Since 2002, billions of U.S. tax dollars have been spent rebuilding Afghanistan after decades of war. A big chunk of that money pays Afghan soldiers and police.

But it turns out a lot of those troops may not, in fact, exist. On “Full Measure,” we investigate how your tax money is being wasted on “ghost soldiers.”

Here’s my interview with John Sopko, who is the inspector general watching over the U.S. taxpayer billions spent to rebuild Afghanistan.

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Sharyl Attkisson:  When you say “ghosts,” what are you referring to?

John Sopko: What we’re talking about are policemen, Afghan policemen, Afghan military, Afghan civil servants who don’t exist or they have multiple identity cards and we’re paying their salaries. By “we” I mean the United States and the international community…

For years, multiple audits have shown there’s no way to prove that the money we send for salaries is going to a real live body. And the payroll numbers just don’t add up.

For example, Sopko says, in June 2016 the supposed number of Afghan military and police was 319,595. But an Afghan official told the Associated Press “the best internal estimate” of the real number was “around 120,000.”

Attkisson: This implies fraud, obviously.

Sopko: Absolutely. Major fraud. And what’s happening is the commanders or generals or other higher officials are actually pocketing the salaries of the ghosts. And I remember President [Ashraf] Ghani, again, at that time he wasn’t president, saying, “John, you, the United States government, are paying the salary of an Afghan who’s a teacher, he’s a civil servant, he’s a doctor, he is a policeman, and he’s a soldier. And it’s the same Afghan. And he doesn’t exist.”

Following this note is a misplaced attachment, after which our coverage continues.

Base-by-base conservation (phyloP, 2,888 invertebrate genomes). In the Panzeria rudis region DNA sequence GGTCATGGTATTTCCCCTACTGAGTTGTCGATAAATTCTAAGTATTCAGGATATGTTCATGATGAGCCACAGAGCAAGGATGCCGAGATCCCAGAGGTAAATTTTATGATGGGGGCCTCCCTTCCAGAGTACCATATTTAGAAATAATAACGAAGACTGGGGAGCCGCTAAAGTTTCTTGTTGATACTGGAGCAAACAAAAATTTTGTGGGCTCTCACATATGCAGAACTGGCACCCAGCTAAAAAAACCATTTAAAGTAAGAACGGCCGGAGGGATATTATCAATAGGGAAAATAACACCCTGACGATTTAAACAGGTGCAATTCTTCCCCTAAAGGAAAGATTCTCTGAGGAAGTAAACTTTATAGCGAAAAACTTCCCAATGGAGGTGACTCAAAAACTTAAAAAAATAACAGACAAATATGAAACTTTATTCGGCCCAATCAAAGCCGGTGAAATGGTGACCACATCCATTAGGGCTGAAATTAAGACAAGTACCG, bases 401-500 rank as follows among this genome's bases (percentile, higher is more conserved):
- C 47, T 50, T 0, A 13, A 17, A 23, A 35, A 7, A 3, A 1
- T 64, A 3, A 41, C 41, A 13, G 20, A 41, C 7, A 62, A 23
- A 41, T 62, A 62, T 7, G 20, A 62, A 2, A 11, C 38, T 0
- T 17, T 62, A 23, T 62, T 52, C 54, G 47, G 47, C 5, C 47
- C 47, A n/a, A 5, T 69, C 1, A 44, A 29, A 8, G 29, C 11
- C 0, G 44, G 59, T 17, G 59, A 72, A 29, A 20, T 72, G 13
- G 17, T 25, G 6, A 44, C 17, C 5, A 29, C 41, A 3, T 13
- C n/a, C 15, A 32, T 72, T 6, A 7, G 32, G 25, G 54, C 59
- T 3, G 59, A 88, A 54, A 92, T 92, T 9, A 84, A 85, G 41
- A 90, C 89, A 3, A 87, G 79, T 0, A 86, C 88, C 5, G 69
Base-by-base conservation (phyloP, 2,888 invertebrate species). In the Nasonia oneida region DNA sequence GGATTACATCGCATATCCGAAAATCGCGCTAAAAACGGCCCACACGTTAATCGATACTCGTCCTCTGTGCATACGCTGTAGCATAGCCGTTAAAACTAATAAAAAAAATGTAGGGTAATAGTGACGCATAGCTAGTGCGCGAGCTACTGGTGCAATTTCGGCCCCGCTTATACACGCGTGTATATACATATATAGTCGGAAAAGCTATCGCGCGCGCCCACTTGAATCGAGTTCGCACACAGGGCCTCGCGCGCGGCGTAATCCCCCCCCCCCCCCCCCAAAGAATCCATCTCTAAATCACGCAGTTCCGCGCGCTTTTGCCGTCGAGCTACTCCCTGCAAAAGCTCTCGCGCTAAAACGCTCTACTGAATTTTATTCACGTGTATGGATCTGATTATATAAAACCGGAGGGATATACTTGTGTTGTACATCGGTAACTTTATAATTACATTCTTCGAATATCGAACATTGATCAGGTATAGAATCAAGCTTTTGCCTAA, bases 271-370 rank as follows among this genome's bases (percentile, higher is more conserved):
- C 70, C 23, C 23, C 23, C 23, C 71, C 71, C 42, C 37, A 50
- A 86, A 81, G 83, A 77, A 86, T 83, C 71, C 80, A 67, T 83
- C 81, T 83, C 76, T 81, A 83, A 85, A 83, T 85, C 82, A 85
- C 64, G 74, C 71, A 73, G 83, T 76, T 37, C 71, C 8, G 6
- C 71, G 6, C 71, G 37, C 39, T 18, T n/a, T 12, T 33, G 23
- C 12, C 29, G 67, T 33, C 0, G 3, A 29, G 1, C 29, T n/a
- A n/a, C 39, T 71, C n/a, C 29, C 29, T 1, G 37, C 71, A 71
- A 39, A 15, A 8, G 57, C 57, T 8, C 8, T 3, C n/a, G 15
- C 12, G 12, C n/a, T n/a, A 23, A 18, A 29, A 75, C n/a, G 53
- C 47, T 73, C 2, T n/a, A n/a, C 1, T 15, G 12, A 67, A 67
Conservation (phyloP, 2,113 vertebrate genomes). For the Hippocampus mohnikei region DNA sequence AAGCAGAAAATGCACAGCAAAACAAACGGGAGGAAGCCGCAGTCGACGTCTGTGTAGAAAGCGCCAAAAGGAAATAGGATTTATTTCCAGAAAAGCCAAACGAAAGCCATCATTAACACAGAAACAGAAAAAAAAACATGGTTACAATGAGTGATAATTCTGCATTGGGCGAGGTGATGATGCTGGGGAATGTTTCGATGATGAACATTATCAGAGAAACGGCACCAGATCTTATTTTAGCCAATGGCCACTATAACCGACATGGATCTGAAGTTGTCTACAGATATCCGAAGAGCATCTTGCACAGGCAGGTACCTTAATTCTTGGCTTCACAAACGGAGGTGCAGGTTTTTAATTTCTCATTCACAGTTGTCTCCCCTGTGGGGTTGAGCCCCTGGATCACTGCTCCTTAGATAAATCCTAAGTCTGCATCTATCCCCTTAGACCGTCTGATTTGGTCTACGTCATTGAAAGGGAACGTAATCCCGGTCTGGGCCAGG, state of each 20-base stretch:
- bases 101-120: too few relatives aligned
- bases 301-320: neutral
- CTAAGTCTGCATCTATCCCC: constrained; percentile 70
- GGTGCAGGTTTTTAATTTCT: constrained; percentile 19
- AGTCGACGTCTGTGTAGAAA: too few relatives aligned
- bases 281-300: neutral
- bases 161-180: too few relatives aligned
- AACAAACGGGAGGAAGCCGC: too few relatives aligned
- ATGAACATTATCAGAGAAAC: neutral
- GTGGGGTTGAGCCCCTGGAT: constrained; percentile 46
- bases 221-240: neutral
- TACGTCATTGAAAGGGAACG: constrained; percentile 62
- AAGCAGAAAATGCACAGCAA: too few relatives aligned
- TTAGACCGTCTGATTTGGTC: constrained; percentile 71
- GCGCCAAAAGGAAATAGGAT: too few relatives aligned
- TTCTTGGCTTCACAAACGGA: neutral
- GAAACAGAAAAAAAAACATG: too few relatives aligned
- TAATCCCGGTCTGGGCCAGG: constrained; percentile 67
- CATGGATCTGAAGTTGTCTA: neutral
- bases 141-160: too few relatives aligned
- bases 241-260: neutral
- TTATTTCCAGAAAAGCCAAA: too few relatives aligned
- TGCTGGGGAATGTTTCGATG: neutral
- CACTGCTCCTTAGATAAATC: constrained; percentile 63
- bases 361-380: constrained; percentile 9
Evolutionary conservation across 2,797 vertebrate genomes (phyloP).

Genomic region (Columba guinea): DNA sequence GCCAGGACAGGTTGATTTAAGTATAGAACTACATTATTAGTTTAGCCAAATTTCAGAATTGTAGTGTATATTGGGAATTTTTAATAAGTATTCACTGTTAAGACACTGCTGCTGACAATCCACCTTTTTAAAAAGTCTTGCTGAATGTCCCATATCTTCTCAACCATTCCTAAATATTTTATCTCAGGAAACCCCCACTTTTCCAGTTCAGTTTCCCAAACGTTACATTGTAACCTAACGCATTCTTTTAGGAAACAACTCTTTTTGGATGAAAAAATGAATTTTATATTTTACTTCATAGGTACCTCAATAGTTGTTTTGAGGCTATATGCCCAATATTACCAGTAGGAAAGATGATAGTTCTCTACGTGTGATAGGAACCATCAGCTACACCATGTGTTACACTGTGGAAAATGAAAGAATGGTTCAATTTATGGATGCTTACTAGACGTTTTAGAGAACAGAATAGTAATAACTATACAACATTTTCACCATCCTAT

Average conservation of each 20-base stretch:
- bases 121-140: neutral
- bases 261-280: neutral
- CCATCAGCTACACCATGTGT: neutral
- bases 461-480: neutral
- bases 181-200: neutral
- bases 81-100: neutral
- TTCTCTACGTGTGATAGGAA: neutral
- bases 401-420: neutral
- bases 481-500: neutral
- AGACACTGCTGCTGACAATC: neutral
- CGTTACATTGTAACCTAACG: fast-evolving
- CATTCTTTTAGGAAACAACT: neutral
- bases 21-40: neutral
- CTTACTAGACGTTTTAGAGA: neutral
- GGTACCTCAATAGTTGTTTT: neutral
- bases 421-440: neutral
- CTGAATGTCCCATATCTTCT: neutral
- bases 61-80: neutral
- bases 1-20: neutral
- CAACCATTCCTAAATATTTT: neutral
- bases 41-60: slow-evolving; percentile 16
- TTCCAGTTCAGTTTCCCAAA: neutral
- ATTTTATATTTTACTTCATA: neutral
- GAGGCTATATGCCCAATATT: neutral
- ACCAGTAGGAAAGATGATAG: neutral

Attkisson: What kind of money are we talking about?

Sopko: Hundreds of millions of dollars, we’re talking about, that may be lost.

In multiple letters and audits, Sopko has taken the Pentagon, which manages the money, to task stating, “Persistent reports raise questions regarding whether the U.S. government is taking adequate steps to prevent taxpayer funds from being spent on so-called ‘ghost soldiers.'”

And he says the “ghost” phenomenon extends beyond Afghan and security paychecks to other forms of aid.

Sopko: It’s not just the salaries. We’re funding schools based on the number of students, so if you invent or inflate the number of students, you’re going to be paying more money. On the soldiers and police, we’re paying for extra boots, food for everything else and logistics for numbers that don’t exist.

Attkisson: Is there any way to tell who’s taking the money?

Sopko: It’s difficult because of the security situation. It’s really up to the Afghans or designing systems for the Afghans to implement.

The Pentagon is implementing a new system of biometrics in Afghanistan, using fingerprints, photos, and blood type. It recently said up to 95 percent of Afghan police and 70 to 80 percent of soldiers are now enrolled. The idea is to dispense with old ghosts, and ensure proof of life among a faraway force funded by U.S. taxpayers.

The Pentagon expects to complete its person-by-person verification of Afghan’s army and police in July.